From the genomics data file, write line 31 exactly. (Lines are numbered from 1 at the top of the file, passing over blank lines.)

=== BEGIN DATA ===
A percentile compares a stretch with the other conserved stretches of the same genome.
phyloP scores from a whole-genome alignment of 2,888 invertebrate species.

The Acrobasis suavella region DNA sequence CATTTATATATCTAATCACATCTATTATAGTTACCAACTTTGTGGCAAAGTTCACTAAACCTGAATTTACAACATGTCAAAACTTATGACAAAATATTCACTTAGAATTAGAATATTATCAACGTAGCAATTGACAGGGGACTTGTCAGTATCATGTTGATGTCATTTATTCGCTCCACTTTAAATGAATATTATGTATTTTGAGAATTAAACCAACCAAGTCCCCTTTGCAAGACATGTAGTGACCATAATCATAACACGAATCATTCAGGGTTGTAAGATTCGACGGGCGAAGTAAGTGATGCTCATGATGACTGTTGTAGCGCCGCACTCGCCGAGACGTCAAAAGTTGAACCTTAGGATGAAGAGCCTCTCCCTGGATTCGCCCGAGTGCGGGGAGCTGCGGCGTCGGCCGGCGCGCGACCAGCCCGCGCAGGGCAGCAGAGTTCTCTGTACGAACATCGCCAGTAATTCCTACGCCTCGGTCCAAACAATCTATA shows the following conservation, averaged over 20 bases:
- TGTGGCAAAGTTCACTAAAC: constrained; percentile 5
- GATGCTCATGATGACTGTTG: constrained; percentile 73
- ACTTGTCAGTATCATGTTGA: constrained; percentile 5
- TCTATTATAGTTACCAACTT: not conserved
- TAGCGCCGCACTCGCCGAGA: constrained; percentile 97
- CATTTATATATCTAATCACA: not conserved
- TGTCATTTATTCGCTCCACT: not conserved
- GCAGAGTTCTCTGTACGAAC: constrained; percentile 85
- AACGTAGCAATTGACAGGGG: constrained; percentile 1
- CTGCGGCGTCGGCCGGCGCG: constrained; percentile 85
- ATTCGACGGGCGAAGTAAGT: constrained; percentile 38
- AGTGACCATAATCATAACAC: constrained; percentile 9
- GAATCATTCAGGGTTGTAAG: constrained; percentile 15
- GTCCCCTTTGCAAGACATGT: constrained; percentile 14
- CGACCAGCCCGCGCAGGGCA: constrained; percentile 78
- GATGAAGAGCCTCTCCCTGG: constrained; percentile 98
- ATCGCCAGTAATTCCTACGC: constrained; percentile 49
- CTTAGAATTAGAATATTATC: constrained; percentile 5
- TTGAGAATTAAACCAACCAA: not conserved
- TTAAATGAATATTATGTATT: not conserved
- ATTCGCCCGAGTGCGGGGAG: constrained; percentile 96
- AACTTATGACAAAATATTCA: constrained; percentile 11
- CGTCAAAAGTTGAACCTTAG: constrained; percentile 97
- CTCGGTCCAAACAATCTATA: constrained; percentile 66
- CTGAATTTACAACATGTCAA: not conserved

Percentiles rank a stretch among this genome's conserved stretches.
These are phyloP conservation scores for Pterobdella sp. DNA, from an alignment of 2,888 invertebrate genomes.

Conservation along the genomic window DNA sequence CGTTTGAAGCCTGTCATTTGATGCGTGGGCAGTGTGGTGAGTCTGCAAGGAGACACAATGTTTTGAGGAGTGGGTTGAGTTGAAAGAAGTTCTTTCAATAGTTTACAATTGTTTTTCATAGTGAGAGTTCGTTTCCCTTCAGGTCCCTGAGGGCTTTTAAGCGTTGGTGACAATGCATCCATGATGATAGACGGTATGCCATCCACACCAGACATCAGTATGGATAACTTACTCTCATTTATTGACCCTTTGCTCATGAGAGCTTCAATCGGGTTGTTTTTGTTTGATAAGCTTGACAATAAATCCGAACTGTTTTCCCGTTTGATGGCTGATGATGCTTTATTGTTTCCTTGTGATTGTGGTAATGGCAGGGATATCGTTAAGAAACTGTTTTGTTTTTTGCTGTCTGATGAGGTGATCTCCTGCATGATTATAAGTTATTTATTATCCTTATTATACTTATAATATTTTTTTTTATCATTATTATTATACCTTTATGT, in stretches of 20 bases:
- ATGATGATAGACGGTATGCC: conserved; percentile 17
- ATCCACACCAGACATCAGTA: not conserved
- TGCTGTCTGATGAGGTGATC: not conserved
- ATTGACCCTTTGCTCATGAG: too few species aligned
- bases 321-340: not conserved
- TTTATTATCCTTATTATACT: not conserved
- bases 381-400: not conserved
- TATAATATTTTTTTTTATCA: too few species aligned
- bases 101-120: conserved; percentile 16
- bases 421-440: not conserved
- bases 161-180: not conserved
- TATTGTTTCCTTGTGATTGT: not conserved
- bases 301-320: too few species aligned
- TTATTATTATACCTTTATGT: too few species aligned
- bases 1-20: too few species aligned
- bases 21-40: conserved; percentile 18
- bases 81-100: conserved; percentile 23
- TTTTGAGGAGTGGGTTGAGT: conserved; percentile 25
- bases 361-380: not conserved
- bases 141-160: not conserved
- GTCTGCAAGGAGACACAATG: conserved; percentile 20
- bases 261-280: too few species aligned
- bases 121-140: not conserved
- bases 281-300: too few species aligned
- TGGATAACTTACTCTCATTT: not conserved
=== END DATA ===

Conservation along the genomic window DNA sequence CGTTTGAAGCCTGTCATTTGATGCGTGGGCAGTGTGGTGAGTCTGCAAGGAGACACAATGTTTTGAGGAGTGGGTTGAGTTGAAAGAAGTTCTTTCAATAGTTTACAATTGTTTTTCATAGTGAGAGTTCGTTTCCCTTCAGGTCCCTGAGGGCTTTTAAGCGTTGGTGACAATGCATCCATGATGATAGACGGTATGCCATCCACACCAGACATCAGTATGGATAACTTACTCTCATTTATTGACCCTTTGCTCATGAGAGCTTCAATCGGGTTGTTTTTGTTTGATAAGCTTGACAATAAATCCGAACTGTTTTCCCGTTTGATGGCTGATGATGCTTTATTGTTTCCTTGTGATTGTGGTAATGGCAGGGATATCGTTAAGAAACTGTTTTGTTTTTTGCTGTCTGATGAGGTGATCTCCTGCATGATTATAAGTTATTTATTATCCTTATTATACTTATAATATTTTTTTTTATCATTATTATTATACCTTTATGT, in stretches of 20 bases: